Brands and The Emperor’s New Clothes

Tony Chapman offers the naked truth on CPG cos' reliance on pricing as a volume driver.

By Tony Chapman

The Emperor’s New Clothes is a fairy tale where a weaver promises the Emperor he will create a new suit of clothes that is invisible to anyone not worthy. The Emperor proudly parades his outfit before his subjects – until a child cries out – “But he isn’t wearing anything at all.”

In many ways this story parallels what I see happening in consumer packaged goods where shareholders are demanding aggressive growth and management is making bold promises, all at a time when the marketplace is exposing so many vulnerabilities to their core business model.

The CPGs have a model that has always been one of control and power – out-shout your competitors and overpower the consumer and retailer with voice, presence and the efficiency of mass production.

They no longer have control and their power is waning. The reason why is that capitalism has been fuelled like an unchecked brush fire on a hot, windy day. Global competition, breakthrough manufacturing technology, a marketplace awash in investment capital and the consolidation of the trade with their own appetite for margins has saturated the market with very good but very similar products and there is no drain to absorb the overflow.

Supply far outstrips demand; product differentiation is minuscule at best. The consumer is disengaged, detached and promiscuous when it comes to mass brands and media.

In their letters to shareholders, many multinationals cite the emerging middle class in developing markets to shoulder much of the softness. But my question is will these economies and an increasingly knowledgeable consumer ever support the brand premium that we once paid?

In addition, many are taking big, bold steps. Take Procter & Gamble for example. It has jumped on crowd-sourced innovation and made early investment in social media to build communities of influence. It continues to do some exceptional cross-category innovation with its big brands and it was an early mover in digital and shopper marketing. Recently it announced a strategy to once again cull its herd and eliminate more than 100 of its brands to focus on the ones that matter.

Big, bold step for sure, but is it enough to counter these strengthening headwinds? And if we were completely honest, The Emperor’s New Clothes-like lesson is that most CPG companies are falling back on pricing as their primary tactic – either in the form of encouraging the retailer for preferred placement and/or motivating the consumer to get into her basket. Pricing as your primary volume driver puts you on one track and in one competition and it’s called a race to zero.

On that track, survival and preserving cash flow means doing whatever you can to shed costs to match pricing cuts to make your quarter or even better your year. Head offices get hollowed out and they bring procurement in with a machete to cut costs without being accountable for the consequences like future market share. On this track you ignore the consumers’ appetite for “my” by running efficient global campaigns with one-size-fits-all insights and ads, you cut marketing spend and you RightSize your products. Has anyone eaten a granola bar lately – pretty soon it will have to be called a granola bite.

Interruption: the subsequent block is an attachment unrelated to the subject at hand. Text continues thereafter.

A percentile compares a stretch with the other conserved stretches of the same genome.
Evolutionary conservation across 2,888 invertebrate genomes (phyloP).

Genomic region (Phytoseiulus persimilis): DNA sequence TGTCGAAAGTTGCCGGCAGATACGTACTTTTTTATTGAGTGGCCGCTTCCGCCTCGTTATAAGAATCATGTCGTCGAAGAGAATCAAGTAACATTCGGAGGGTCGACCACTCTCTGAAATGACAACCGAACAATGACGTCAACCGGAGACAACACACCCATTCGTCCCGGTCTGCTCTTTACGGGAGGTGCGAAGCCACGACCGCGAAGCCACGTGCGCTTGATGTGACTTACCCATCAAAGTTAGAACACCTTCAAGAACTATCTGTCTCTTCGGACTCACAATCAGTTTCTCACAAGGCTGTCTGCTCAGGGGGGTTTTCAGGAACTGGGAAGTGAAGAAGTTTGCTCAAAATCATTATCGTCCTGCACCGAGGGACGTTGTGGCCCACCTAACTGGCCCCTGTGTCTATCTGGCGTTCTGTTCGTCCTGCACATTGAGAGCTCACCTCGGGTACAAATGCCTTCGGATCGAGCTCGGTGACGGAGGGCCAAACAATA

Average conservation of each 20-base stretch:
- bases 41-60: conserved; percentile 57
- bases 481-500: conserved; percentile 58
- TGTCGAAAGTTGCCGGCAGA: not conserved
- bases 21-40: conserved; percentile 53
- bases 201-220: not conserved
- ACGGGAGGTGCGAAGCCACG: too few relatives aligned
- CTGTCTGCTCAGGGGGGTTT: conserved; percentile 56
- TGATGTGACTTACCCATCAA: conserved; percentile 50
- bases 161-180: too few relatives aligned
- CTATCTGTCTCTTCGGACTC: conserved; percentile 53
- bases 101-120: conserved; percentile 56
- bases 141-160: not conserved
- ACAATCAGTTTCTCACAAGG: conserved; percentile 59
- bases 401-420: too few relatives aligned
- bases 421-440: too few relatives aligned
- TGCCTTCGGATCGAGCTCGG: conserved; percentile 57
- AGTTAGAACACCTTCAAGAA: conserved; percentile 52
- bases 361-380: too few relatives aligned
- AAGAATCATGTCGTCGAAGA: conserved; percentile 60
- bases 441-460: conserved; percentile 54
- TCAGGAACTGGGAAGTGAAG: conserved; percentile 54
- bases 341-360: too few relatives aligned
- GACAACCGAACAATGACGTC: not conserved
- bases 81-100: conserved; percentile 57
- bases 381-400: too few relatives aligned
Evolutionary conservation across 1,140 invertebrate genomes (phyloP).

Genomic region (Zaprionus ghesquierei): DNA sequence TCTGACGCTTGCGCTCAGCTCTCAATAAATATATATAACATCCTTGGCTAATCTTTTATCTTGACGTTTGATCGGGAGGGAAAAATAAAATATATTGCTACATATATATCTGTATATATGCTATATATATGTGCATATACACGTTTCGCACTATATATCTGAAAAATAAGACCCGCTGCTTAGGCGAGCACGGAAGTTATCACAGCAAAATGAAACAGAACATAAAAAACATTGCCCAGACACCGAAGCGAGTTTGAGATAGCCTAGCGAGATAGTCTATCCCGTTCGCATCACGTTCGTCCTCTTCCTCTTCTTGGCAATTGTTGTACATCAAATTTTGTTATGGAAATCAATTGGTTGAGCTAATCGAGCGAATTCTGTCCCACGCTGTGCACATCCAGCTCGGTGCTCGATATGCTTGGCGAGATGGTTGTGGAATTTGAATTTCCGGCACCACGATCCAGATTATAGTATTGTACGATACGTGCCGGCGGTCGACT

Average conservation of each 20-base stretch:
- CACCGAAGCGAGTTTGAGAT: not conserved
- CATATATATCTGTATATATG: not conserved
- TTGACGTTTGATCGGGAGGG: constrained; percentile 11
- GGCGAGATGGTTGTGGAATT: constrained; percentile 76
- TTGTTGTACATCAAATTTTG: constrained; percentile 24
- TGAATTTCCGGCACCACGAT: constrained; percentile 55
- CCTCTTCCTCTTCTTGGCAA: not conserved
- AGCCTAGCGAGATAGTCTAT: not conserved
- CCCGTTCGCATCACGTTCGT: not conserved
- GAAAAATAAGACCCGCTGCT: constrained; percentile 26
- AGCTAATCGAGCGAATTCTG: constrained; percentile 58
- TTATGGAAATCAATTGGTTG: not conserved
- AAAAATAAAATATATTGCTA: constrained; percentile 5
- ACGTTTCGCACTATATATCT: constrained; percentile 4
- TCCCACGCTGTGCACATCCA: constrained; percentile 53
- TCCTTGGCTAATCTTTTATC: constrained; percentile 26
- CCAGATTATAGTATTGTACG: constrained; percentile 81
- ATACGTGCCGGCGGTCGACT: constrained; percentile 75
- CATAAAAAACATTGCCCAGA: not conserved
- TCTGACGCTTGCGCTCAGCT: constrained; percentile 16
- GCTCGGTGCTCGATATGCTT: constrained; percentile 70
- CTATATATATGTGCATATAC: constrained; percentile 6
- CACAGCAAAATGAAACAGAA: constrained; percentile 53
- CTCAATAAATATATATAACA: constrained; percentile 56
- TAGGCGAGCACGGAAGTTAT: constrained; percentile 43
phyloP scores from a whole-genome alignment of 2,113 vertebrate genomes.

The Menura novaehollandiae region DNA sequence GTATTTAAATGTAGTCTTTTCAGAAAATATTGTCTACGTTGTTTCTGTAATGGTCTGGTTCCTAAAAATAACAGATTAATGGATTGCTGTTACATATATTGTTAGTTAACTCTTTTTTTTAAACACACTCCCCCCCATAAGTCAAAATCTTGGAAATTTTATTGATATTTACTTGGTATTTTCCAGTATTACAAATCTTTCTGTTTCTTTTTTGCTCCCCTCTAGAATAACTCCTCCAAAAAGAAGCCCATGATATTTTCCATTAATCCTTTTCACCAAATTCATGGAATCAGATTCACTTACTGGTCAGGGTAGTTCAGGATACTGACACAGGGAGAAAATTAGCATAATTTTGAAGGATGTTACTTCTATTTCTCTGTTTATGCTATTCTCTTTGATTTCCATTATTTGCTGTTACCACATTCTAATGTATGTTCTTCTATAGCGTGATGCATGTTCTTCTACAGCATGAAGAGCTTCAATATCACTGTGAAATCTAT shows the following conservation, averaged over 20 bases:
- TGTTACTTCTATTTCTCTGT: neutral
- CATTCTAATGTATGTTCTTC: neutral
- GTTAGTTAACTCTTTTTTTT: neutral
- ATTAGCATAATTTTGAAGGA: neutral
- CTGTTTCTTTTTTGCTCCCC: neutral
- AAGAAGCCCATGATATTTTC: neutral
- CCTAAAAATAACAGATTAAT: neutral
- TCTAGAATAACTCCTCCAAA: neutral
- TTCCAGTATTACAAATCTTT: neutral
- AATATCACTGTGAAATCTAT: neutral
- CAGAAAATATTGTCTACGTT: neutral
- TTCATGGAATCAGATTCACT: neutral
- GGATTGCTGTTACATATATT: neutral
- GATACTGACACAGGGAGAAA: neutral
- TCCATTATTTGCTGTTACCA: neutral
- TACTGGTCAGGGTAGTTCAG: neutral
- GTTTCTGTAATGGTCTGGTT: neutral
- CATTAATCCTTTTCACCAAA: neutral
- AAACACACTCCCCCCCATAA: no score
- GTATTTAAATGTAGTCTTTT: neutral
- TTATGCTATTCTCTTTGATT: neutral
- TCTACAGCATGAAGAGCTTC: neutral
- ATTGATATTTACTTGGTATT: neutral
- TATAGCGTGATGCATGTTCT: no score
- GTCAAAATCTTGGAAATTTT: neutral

The senior marketers who remain start acting like emergency doctors in triage – burnt out, they focus on what is urgent, not what is of long-term importance. Their marketing team is no longer hired to spend budgets but to invest them, and most of their day is spent leveraging their supply chains, not striving for consumer engagement. Currency exchange, not consumer exchange, is often the difference between making or breaking your year.

It is difficult, if not impossible, to win long term with this tactic. It’s like putting a Band-Aid on a festering sore.

Pricing as the panacea flies in the face of the rules of capitalism. To be an extraordinary consumer-driven organization you have to be faster at identifying customer needs, better at commercializing the opportunities and more productive with your business of doing business. In doing so, you engage, not bribe, the consumer and the retailer.

Today, however, it looks like the innovation torch has been passed to entrepreneurs, many with the backing of venture capitalists and the support of retailers who are looking for brands to re-engage the consumer and differentiate their space. Walk the perimeter of stores – the prime oceanfront real estate – and you will find artisan, craft and premium private label brands.  At one time they were at best a penknife wound to a multinational, but today are stealing meaningful share of presence, market and mind share.

The multinationals have had an extraordinary run, and the goodwill on their balance sheets attached to the value of brands reflects the time when they brought us meaningful innovation. As suppliers and employees we have all done very well by the investments they made in Canada and we can only hope for a comeback.

Can the Goliaths make a comeback in mature markets? It’s tough to bet against the track record of a PepsiCo, P&G or Kraft. To do so they will have to reinvent themselves, and throw out the rules of a game they mastered for decades. They will also have to wean themselves off of price to push their way into the stores and grocery baskets. It will take courage to scale back on short-term profits and to focus on what truly matters, what made them great– meaningful insights, innovation and consumer engagement.

That’s the naked truth.

TonyChapman~2 (1)Tony Chapman is a keynote speaker and known for his big insights and big ideas. You can reach him at

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